I always knew of Namdeo Dhasal. Now that he has passed away it has given an opportunity to dwell on him. There was something to the sound of that name that has always resonated with me.
I knew he was a great poet in the Marathi language, a sort of a renegade poet who did not use language to finesse life but to wound it. And in wounding it, he seemed to give it an opportunity for regeneration.
As Sumedha Raikar-Mhatre writes in her compelling tribute to Dhasal in the Mumbai Mirror newspaper Dhasal was “an archetypal Mumbaikar. Ever since he entered Mumbai at the age of six (from the Pur-Kanersar village in Khed Taluka), he accepted the city in its entirety. Living in the Dhor Chawl near the Golpitha red light district, Dhasal drew sustenance from a geography that few would have survived.”
Speaking of his early literary and physical proximity to the grimy underbelly of Mumbai, his famous poem “Kamatipura” takes its name from the red light district of the same name. The late Dilip Chitre, one of India’s foremost literary names, translated the poem into English with some powerful if discommoding imagery.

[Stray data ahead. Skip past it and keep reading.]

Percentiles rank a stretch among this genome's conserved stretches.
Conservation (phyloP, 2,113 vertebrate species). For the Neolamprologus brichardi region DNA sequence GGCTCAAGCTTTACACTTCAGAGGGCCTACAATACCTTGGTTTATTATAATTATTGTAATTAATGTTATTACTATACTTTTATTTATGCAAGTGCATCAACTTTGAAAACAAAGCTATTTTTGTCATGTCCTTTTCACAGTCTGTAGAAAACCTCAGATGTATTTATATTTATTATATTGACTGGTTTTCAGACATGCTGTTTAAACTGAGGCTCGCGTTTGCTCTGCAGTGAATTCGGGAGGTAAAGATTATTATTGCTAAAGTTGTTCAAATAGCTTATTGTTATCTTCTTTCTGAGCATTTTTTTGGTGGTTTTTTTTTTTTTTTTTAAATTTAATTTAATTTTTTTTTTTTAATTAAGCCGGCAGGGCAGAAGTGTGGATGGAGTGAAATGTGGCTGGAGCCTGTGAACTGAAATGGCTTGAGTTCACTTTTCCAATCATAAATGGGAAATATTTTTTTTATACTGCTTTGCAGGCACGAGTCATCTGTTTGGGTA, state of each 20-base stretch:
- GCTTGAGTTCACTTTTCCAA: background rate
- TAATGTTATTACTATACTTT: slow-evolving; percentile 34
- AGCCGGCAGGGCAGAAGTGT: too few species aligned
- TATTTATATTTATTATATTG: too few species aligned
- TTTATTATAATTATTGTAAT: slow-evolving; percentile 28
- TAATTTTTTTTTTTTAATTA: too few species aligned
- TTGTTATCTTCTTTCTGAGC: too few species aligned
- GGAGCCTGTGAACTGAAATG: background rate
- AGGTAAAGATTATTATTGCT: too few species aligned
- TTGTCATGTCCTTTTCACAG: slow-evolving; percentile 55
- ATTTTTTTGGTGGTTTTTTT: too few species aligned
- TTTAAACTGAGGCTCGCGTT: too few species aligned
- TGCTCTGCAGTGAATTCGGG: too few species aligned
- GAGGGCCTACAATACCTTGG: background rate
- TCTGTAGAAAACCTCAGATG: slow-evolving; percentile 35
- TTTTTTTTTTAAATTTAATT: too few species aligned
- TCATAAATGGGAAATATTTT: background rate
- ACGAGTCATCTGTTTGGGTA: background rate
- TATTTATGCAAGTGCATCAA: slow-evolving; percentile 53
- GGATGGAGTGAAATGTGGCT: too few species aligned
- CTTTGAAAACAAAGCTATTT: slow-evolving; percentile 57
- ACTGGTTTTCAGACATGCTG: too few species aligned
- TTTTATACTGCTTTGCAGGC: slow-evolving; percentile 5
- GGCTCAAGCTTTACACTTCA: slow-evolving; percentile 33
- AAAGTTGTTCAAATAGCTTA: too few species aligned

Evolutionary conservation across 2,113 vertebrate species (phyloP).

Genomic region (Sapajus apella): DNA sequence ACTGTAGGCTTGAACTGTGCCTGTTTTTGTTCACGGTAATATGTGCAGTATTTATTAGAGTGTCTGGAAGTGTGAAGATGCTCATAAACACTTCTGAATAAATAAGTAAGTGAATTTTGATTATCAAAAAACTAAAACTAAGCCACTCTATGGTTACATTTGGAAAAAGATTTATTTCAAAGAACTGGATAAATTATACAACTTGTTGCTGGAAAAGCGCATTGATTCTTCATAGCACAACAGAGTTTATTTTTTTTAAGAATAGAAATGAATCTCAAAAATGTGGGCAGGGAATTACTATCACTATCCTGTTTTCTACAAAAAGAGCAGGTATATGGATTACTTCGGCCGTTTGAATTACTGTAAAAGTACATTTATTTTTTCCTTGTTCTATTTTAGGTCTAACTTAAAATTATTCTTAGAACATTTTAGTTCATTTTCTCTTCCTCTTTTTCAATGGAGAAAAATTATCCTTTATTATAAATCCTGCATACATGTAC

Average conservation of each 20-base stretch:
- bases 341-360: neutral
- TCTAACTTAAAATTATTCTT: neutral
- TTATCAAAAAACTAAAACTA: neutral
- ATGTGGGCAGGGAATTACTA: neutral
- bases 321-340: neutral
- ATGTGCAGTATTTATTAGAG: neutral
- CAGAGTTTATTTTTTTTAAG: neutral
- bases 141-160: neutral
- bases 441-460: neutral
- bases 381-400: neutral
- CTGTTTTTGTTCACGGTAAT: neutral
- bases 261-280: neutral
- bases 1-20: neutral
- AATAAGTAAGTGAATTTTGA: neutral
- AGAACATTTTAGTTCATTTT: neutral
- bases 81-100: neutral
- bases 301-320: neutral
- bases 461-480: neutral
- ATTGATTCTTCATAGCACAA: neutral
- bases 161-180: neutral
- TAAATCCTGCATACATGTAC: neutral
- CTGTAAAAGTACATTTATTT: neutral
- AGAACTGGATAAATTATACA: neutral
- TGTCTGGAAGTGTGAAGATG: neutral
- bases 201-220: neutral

The nocturnal porcupine reclines here
Like an alluring grey bouquet
Wearing the syphilitic sores of centuries
Pushing the calendar away
Forever lost in its own dreams….
Tucking all seasons under your armpit
You squat in the mud here
I go beyond all the pleasures and pains of whoring and wait
For your lotus to bloom.
— A lotus in the mud
While I understand Marathi sporadically, I found Dhasal’s poetry hard to get a handle on because of his rather unique use of the language. But once you read Chitre’s translation, the original Marathi version becomes illuminated in all its brilliant unvarnished glory.
I knew of Dhasal as a political activist, as the founder of the Dalit Panther movement. It was in that context that I met him a couple of times in the 1980s. Even if one did not know about his poetry, one could tell that the man could grab words by the scruff of their neck and make them mean whatever he wanted them to mean.
Reading Sumedha’s piece, one gets the sense that Dhasal was as much a real person as he was a figment of his own imagination.